Administrators should review “recruit, supervisor in-service, and roll-call training…to determine if personnel receive adequate information about the importance of good sleep habits, the hazards associated with fatigue and shift work, and strategies for managing them.” Personnel should be “taught to view fatigue as a safety issue.”


Agencies should consider “several different work/rest rules. The most common policy is the 16/8 formula. For every 16 hours of work, departments must provide 8 hours of rest time. If resources are limited, managers may have to choose between using volunteers/reserves, implementing mutual aid agreements, or declaring an emergency and breaking the work/rest policy. Any policy must include flexibility.”


“Officers should not consider vacations just as missed days of work. They should turn off their cell phones and advise courts of scheduled leave. They always should take the time off that their departments provide and use it, remembering that no one is irreplaceable.”

Lindsey warns: “Law enforcement fatigue and sleep deprivation…are becoming serious political and legal liabilities for police managers…. Exhaustion due to shift work, voluntary and mandatory overtime assignments, seemingly endless hours waiting to testify in court, physical and emotional demands of dealing with the public, and management expectations of doing more with less, combined with family responsibilities, put the modern law enforcement professional at serious emotional and physical risk….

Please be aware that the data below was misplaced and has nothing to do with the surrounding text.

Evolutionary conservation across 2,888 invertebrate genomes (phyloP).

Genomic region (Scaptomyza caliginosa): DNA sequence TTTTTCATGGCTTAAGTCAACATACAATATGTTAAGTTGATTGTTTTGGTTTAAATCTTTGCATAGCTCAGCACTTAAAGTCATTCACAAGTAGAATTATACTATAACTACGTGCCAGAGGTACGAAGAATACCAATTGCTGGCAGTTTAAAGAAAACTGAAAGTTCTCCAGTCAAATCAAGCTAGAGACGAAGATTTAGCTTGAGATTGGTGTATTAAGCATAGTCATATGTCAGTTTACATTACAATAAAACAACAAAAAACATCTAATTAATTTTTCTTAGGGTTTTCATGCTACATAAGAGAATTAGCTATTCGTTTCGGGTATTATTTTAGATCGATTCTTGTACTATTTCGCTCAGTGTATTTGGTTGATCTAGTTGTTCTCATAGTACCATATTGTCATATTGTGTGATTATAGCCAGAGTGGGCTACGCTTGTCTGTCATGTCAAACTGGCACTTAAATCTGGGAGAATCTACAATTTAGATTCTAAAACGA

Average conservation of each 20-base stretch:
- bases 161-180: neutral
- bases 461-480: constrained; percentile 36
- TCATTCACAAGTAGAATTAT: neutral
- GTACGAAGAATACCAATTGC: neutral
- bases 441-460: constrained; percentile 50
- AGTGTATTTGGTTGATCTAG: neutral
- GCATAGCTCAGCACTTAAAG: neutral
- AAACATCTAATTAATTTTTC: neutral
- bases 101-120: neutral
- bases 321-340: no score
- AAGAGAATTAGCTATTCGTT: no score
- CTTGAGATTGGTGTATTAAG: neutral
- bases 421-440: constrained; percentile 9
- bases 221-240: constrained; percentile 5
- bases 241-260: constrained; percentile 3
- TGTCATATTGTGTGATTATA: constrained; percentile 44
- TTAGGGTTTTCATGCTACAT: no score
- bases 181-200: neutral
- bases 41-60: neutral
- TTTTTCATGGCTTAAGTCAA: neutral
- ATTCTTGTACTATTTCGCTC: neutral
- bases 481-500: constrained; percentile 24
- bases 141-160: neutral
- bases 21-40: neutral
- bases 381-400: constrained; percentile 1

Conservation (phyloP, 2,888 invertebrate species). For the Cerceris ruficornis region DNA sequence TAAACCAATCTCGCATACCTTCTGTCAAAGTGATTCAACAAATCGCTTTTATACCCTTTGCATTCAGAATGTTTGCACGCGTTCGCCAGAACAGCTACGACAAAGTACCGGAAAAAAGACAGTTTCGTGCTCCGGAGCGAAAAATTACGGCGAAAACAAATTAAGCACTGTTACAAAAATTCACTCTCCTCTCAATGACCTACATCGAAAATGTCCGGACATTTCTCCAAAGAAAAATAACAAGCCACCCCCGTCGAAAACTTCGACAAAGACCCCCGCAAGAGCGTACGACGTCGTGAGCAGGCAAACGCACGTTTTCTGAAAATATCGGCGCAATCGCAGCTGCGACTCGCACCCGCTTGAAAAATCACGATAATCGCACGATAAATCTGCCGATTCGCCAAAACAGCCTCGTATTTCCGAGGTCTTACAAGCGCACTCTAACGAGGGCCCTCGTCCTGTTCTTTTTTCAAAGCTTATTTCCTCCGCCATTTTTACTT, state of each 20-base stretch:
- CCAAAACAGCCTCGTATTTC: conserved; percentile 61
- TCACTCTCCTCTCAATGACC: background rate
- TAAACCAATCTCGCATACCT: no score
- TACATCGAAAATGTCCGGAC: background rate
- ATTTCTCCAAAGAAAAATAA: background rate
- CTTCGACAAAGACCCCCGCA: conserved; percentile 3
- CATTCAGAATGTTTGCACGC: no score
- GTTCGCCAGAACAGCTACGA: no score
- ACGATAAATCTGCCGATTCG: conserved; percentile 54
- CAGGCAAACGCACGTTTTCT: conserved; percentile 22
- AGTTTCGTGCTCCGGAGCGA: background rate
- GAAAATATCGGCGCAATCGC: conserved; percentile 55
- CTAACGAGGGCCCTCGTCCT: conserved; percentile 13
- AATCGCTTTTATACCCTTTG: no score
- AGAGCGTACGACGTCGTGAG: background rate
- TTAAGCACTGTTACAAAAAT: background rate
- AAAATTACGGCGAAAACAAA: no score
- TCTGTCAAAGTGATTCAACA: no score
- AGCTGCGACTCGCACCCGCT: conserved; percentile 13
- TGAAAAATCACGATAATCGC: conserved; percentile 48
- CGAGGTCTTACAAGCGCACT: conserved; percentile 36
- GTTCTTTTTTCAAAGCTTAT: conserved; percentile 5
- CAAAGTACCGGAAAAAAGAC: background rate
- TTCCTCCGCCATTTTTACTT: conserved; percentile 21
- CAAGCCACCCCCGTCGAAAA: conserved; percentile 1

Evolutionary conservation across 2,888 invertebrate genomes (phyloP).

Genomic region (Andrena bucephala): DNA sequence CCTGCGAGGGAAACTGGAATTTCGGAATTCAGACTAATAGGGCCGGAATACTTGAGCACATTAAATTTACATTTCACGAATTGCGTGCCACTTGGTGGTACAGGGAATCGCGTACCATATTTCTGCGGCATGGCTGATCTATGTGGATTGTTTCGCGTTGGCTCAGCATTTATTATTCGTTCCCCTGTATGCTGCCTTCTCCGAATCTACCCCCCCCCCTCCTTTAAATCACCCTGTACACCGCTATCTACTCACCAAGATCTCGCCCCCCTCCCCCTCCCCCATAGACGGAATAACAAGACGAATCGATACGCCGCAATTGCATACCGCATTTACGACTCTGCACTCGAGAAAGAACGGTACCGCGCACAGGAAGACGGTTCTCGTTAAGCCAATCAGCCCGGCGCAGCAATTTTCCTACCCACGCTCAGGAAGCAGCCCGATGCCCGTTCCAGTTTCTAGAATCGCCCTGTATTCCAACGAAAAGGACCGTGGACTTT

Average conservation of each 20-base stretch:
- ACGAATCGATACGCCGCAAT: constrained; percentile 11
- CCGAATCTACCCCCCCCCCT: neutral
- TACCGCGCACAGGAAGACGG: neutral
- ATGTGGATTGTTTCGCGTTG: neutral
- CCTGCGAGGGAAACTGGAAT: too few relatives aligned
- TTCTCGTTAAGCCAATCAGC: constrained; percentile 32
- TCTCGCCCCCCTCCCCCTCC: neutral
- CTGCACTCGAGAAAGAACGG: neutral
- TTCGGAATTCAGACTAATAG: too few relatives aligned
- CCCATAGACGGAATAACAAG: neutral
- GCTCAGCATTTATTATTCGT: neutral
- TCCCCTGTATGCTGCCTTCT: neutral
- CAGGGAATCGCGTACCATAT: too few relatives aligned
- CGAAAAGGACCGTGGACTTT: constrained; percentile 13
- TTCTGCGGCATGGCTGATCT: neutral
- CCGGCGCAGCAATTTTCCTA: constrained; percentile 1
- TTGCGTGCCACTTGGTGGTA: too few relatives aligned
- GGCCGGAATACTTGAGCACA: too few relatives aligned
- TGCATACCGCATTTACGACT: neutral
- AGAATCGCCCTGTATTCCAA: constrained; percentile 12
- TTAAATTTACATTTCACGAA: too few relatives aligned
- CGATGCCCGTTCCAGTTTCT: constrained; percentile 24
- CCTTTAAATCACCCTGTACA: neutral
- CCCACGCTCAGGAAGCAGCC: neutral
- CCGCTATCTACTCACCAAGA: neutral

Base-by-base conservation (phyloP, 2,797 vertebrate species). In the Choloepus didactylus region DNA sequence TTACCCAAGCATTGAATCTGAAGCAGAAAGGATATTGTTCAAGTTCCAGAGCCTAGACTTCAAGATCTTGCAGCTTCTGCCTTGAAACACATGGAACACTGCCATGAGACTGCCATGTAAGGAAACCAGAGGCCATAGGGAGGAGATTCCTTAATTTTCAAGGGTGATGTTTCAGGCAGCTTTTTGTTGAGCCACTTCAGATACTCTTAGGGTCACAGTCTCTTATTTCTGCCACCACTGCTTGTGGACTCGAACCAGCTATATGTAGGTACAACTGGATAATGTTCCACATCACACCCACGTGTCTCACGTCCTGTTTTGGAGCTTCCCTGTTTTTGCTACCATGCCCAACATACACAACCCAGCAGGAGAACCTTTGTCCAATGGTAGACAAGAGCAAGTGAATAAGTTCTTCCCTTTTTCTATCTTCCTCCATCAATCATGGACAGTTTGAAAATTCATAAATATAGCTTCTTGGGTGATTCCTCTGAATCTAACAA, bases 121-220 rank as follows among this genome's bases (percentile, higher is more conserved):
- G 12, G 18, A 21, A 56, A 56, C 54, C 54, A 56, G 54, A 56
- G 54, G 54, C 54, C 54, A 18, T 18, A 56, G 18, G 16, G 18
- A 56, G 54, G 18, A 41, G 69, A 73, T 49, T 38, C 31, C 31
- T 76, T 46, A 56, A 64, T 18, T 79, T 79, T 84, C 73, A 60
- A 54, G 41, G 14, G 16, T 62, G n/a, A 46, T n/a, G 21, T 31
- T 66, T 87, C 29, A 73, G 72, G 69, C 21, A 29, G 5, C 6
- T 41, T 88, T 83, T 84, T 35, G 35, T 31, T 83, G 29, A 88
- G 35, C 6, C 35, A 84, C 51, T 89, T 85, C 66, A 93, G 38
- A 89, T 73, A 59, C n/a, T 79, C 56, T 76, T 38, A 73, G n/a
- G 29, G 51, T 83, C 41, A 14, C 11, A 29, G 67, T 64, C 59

“Police work is [a] profession in which we would want all practitioners to have adequate and healthful sleep to perform their duties at peak levels. Not only is fatigue associated with individual misery, but it also can lead to counterproductive behavior. It is well known that impulsiveness, aggression, irritability, and angry outbursts are associated with sleep deprivation.

“It is totally reprehensible that the cops we expect to protect us, come to our aid, and respond to our needs when victimized should be allowed to have the worst fatigue and sleep conditions of any profession in our society.”